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John Barry January/February Update 2023

Improving shed ventilation

Improving shed ventilation

  • A smoke bomb test showed inadequate ventilation in one shed
  • Autumn born calves were getting sick with respiratory disease
  • Slits were cut along the side sheeting to act as an air outlet
Setting the farm up for spring

Setting the farm up for spring

  • Walk farm to assess the grass cover
  • Make a plan for spring grazing – paddocks to go to, when they should be grazed by
  • Target 30% farm grazed by 1st March, 60% by 17th March and 100% by 5th-12th April
Autumn breeding season finished & spring calving starting soon

Autumn breeding season finished & spring calving starting soon

  • Spring herd are due to calve soon
  • Calving pens have been set up & calving camera checked
  • Breeding has finished with the autumn herd and they are due to be scanned in the next month

Animal Health

There was an issue with air flow in the lie back section of John’s slatted shed where the autumn calves are housed. John has had health issues with them there in the past. Good ventilation is required in a shed to help remove gasses, odours, dust and bacteria. It should also remove the moisture and heat generated by the animals. The ‘stack effect’ is driven by the heat produced by the animals and by the roof slope. The animals produce heat and warm the air. The warm air rises following the slope of the roof, escaping through the outlet (highest point of the house) and is replaced by clean fresh air via the inlet.

After doing a smoke bomb test, it was clear that the stale air was struggling to reach the top of the shed to exit and was coming back down to the calves and causing respiratory issues. John cut 20 slits at the top of the vented sheeting along the shed (7cm wide) to act as an air outlet for removing stale air. It is letting more light into the shed and appears to be working well so far.

The other side of the shed needs a greater air inlet and will need 32 slits, at 8cm wide and 1.35m length to allow sufficient air into the shed for the cattle that are housed there.

Slits cut in side sheeting for ventilation


John measured grass on the farm on 15th February. It showed a farm cover of 582 kg DM/ha. John’s priority for the next few weeks is to get all paddocks grazed off before his second rotation starts. The autumn calves have been grazing by day over the winter period, and he had a group of store cattle that were out wintered on forage rape. As ground conditions are very good, John plans to turn out his spring weanlings and is going to move them onto the forage rape, which is near to the yard. The store cattle that are used to being outdoors will go to graze the silage ground up the road.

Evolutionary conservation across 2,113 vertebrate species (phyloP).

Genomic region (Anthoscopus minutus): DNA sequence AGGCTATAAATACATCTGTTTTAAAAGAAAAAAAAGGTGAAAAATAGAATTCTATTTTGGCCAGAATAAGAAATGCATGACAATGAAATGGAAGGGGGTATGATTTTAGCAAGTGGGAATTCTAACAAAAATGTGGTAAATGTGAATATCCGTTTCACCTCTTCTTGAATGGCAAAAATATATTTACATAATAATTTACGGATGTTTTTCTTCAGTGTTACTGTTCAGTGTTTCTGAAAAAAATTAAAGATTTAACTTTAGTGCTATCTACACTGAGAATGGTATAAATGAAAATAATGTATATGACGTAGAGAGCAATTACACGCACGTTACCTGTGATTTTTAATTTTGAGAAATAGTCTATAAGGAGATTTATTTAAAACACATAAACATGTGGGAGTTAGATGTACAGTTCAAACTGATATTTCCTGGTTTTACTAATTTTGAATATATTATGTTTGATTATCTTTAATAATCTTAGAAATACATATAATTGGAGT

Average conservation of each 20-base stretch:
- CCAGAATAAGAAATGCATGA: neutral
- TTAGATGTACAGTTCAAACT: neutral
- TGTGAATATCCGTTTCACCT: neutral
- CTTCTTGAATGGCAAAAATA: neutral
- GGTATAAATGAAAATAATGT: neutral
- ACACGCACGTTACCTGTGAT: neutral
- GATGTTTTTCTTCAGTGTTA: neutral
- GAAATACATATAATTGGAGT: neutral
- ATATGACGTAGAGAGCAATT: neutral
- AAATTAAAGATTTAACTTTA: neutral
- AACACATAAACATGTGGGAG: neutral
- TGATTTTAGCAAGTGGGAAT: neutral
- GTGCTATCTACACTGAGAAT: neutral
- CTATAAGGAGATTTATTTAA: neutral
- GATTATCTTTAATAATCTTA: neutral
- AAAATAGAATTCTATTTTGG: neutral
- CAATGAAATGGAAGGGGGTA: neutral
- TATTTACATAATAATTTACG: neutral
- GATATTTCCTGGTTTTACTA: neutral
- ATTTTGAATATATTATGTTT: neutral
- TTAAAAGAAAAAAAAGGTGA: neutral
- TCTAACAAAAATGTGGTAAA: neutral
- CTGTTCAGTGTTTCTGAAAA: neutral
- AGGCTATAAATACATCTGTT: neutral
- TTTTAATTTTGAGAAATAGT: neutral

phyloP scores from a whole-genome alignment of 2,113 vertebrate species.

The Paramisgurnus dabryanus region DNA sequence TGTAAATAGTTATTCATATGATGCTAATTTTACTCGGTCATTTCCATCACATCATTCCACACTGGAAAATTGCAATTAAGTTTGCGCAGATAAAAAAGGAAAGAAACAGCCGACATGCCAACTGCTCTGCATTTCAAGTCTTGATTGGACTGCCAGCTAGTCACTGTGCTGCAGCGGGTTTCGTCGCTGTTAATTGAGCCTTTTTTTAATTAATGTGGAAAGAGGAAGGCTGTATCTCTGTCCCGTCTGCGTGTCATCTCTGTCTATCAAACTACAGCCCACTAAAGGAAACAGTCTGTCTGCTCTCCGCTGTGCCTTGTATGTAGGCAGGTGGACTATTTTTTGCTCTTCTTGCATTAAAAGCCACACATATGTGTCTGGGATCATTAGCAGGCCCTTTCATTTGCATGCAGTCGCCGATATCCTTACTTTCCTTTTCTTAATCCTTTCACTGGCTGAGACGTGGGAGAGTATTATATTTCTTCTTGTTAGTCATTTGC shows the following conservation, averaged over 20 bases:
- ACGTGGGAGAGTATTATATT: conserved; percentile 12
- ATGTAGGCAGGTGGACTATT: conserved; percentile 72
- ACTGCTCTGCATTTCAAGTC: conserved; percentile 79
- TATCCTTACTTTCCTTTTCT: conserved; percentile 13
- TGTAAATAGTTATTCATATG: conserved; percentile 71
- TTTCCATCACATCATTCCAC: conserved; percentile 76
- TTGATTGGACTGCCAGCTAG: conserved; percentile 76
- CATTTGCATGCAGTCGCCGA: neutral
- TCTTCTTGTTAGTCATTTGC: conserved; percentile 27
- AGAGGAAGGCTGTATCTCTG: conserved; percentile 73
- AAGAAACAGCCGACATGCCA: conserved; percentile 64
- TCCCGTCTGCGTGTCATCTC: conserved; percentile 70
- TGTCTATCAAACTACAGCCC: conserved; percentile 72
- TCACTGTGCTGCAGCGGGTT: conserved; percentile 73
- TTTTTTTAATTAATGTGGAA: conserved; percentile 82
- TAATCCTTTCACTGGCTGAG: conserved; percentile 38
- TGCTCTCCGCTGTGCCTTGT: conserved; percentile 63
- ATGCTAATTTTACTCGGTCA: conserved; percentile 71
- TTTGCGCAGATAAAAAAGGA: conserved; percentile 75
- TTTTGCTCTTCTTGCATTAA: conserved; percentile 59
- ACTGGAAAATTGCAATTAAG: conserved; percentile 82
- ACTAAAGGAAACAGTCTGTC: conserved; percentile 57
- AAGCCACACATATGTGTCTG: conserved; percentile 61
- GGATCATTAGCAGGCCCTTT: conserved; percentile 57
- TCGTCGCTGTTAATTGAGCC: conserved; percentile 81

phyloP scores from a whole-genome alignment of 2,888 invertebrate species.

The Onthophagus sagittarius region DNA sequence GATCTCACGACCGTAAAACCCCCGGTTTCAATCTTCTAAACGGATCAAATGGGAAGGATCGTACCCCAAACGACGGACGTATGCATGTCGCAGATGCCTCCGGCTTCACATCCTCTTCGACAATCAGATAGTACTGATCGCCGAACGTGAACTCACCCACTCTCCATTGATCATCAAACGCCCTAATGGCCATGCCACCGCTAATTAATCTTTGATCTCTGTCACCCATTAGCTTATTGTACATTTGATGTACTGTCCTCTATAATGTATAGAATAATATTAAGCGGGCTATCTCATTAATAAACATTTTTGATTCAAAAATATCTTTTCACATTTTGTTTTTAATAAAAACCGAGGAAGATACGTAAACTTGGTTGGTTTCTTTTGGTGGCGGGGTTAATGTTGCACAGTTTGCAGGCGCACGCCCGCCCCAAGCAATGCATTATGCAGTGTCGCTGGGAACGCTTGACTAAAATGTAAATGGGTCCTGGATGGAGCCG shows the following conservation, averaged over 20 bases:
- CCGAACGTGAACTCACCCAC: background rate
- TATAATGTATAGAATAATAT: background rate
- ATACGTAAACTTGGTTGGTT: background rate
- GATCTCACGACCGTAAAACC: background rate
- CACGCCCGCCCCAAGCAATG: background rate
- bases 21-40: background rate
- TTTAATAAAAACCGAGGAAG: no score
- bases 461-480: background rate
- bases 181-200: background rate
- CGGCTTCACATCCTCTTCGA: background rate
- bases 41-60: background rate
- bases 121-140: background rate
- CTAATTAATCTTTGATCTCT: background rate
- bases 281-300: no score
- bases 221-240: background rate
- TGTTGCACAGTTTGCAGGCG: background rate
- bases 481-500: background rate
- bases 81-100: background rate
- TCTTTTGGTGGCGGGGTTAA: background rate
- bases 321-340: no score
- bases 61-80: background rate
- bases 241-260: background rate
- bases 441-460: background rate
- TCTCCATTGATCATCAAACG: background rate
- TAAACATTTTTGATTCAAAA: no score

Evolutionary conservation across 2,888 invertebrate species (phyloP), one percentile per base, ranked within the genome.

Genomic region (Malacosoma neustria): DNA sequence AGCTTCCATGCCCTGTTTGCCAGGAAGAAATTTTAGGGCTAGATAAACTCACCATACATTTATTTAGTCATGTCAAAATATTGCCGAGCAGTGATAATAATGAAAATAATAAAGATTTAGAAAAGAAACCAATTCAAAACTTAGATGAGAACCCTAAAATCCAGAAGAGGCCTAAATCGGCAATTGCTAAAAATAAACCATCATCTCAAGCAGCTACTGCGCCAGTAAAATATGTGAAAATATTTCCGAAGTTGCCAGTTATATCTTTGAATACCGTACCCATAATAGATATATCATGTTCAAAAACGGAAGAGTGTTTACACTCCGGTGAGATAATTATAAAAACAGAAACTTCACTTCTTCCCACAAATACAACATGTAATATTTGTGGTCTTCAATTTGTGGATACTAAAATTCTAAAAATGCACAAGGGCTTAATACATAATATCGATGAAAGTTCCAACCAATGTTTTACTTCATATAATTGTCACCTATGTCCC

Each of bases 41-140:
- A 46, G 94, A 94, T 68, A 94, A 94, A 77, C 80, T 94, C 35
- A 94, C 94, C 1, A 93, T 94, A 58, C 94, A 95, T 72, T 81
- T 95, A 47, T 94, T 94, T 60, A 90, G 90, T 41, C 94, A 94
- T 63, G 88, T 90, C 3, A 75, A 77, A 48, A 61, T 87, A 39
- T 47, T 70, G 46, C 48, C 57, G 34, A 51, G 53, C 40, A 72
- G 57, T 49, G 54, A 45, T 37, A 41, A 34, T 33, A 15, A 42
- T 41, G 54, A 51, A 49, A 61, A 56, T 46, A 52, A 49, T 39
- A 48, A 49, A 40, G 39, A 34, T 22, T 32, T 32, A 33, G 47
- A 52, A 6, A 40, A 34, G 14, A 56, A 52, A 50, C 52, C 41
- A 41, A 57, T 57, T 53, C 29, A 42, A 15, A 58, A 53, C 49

As the farm is dry, the spring targets are to graze:

  • 30% of the farm by 1st March
  • 60% of the farm by 17th March
  • 100% of the farm by ‘Magic Day’ when grass growth meets demand, i.e. around 5th-12th

John can very easily monitor this through Pasturebase Ireland by entering the start and end grazing dates for the first rotation, and then recording paddocks as they are grazed. This will show if he is ahead, behind or on target. If he is behind target, John can let out more stock or graze lighter covers until they catch up. If he is ahead of target he can graze the heaviest covers, re-house some stock or possibly graze silage ground a second time.

However the most important thing is that there is a ‘wet weather plan’ in place. Weather forecast needs to be monitored and cattle can be housed before any adverse weather if necessary. If there is an opportunity to graze some of the wetter fields now, John will take it. Back fencing can also be used to avoid excessive damage to land.

The benefits of this will be healthier cattle, less labour feeding and bedding, less slurry/dung produced and higher daily live weight gains.

Grass Wedge


The spring herd have not started calving yet but are due to start in the next 7 to 10 days. John has cleaned, disinfected and bedded the calving pens in advance of this. The calving camera was also checked to make sure it is working. He has expected calving dates from ICBF for the cows, but will monitor them closely. His plan is to let them out to a grass paddock beside the yard soon after they calve to help re-build body condition for the breeding season.

35 heifers and cows have been bred in the autumn herd since 1st November and John plans to scan 35 days after the last cow was bred. Any females not in calf will be sold.